Maple syrup, lacrosse and kayaks have one thing in common. Guess what? No idea? Well, they are all inventions of Native Americans. Yesterday we told you about some important inventions by African-Americans, today let´s have a closer look at things Native Americans came up with.
Maple syrup, for instance. Aboriginal peoples living in the northeastern part of North America were the first groups known to have produced maple syrup and maple sugar. They let the sap of the maple tree drip into pails and boiled it until it turned into syrup.
The game of lacrosse was invented by the American tribes living around the St. Lawrence River in New York and Ontario, and was spread by the Huron and the Iroquois.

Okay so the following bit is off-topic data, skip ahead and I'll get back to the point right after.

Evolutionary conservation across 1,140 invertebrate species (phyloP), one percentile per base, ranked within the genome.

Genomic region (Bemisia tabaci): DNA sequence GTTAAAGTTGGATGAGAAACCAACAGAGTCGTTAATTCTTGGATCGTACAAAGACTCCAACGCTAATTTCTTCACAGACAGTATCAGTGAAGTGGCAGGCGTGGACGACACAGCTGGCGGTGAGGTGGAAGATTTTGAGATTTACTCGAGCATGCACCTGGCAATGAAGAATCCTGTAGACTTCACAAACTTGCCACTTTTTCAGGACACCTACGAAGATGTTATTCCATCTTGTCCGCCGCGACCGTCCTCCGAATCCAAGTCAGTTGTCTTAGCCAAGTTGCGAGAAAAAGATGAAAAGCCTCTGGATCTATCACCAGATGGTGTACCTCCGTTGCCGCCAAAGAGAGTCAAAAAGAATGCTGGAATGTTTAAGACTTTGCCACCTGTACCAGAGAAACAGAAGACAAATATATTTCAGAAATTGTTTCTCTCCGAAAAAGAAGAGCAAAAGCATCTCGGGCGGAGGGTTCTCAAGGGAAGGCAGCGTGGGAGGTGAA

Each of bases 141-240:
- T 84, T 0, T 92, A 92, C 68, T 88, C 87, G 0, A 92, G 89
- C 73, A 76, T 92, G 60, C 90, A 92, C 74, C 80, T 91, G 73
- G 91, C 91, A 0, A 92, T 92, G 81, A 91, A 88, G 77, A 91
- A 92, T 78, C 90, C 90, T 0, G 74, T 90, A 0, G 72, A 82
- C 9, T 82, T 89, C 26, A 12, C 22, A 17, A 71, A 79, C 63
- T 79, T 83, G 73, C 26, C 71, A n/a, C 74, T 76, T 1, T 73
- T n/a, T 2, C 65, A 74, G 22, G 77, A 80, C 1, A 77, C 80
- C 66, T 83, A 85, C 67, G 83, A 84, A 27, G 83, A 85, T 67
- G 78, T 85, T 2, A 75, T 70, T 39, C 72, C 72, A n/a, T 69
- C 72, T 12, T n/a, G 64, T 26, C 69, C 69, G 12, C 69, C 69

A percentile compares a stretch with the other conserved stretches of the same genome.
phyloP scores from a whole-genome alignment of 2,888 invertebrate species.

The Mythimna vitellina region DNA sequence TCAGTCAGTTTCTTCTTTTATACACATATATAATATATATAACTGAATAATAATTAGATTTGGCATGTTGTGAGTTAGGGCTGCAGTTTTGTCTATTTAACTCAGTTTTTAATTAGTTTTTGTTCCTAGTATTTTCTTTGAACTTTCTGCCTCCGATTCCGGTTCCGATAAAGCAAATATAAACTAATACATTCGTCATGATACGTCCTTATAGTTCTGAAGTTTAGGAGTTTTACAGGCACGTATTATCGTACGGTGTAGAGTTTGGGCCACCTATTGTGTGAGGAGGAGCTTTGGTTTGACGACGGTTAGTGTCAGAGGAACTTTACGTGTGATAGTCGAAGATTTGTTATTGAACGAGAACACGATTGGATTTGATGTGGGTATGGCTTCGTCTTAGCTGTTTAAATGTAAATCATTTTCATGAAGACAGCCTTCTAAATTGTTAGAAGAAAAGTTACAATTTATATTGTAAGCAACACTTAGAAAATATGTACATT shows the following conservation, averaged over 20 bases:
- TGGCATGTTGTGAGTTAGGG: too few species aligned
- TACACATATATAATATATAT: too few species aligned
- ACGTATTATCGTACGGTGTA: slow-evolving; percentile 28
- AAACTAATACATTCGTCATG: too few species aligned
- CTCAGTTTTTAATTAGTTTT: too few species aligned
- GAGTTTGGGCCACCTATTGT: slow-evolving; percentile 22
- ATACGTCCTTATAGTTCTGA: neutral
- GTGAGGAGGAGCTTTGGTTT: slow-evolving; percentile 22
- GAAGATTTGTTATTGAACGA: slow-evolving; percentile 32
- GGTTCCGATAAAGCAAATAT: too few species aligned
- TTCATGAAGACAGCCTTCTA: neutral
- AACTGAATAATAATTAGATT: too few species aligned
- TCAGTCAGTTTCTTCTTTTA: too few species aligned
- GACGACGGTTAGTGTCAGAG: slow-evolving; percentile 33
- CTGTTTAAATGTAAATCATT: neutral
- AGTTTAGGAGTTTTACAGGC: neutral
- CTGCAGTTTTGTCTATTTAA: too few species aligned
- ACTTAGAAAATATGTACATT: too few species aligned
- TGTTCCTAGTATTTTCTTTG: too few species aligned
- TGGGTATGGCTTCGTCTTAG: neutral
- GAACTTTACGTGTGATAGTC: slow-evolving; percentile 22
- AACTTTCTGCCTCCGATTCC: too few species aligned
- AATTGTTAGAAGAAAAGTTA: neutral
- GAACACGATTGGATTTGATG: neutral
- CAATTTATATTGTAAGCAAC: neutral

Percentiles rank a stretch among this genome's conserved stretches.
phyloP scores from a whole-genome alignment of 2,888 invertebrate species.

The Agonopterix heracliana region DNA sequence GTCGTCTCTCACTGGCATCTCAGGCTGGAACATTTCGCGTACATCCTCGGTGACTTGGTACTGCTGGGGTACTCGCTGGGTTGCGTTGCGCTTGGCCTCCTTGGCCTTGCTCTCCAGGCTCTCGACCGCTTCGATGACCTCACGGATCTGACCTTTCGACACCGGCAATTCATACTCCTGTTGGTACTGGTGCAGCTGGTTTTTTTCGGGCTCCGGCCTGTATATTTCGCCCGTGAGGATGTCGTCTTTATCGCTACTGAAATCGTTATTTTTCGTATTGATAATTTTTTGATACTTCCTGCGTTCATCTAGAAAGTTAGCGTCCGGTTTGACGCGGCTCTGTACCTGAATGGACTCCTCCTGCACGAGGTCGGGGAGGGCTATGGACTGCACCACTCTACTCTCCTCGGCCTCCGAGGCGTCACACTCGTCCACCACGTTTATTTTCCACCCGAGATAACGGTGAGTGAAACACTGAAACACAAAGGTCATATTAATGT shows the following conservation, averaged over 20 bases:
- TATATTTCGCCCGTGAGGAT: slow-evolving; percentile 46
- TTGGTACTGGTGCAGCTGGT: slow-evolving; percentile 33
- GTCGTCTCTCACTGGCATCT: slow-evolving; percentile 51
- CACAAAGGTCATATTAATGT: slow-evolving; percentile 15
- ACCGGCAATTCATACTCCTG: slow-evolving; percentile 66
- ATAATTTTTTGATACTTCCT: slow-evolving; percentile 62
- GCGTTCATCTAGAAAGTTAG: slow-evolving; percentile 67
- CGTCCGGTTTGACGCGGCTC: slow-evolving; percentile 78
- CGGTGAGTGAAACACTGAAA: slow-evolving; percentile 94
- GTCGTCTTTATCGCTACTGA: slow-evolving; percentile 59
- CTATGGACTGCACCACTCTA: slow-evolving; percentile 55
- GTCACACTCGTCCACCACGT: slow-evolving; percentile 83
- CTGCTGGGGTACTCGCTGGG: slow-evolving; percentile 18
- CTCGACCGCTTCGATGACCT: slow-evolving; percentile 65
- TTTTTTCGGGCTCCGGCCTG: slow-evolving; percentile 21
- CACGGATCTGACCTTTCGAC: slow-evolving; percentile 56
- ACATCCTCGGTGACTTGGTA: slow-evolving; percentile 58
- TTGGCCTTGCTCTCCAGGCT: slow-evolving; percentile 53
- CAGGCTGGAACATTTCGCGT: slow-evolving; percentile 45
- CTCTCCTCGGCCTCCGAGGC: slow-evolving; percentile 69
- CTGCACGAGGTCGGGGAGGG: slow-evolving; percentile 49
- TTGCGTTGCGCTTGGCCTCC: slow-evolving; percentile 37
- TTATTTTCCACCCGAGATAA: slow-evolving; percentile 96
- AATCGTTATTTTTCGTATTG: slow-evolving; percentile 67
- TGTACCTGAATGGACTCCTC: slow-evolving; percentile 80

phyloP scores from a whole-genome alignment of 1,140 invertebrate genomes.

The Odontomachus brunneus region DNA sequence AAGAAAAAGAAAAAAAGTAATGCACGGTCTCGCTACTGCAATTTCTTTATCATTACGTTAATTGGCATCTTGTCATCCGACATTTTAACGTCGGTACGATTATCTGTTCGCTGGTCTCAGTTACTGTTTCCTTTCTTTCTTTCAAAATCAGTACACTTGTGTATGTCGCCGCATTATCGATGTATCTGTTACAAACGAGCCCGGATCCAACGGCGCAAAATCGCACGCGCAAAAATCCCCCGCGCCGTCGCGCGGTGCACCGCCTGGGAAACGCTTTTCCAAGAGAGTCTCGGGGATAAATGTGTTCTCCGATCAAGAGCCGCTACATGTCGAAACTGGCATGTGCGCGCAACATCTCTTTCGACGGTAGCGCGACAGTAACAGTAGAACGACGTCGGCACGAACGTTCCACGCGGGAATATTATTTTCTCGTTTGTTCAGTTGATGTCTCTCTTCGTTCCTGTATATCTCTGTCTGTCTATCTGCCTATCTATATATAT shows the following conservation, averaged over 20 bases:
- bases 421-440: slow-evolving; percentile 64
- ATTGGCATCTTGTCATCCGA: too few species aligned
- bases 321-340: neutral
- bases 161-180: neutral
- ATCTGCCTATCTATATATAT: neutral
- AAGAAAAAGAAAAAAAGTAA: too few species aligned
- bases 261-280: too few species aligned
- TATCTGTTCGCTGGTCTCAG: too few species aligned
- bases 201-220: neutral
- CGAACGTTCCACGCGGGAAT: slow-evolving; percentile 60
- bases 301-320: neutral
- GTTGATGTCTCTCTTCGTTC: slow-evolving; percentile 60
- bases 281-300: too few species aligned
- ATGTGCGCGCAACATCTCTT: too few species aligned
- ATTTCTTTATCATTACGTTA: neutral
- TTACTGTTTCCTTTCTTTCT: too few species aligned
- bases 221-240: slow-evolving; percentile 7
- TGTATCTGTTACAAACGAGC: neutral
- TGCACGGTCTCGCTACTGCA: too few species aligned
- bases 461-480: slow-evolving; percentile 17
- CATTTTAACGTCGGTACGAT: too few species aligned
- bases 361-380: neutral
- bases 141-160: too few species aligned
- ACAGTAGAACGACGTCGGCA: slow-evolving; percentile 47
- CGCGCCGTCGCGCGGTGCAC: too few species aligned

Traditional lacrosse games were sometimes major events that could last serveral days. As many as 100 to 1000 men from opposite villages or tribes would participate. The Cherokees called the sport „the little brother of war“ because it was considered excellent military training.
The kayak on the other hand was invented by the Inuit Peoples. The skin-covered kayaks of the Arctic people are excellent examples of a technology developed over centuries of experimental refinement and everyday use.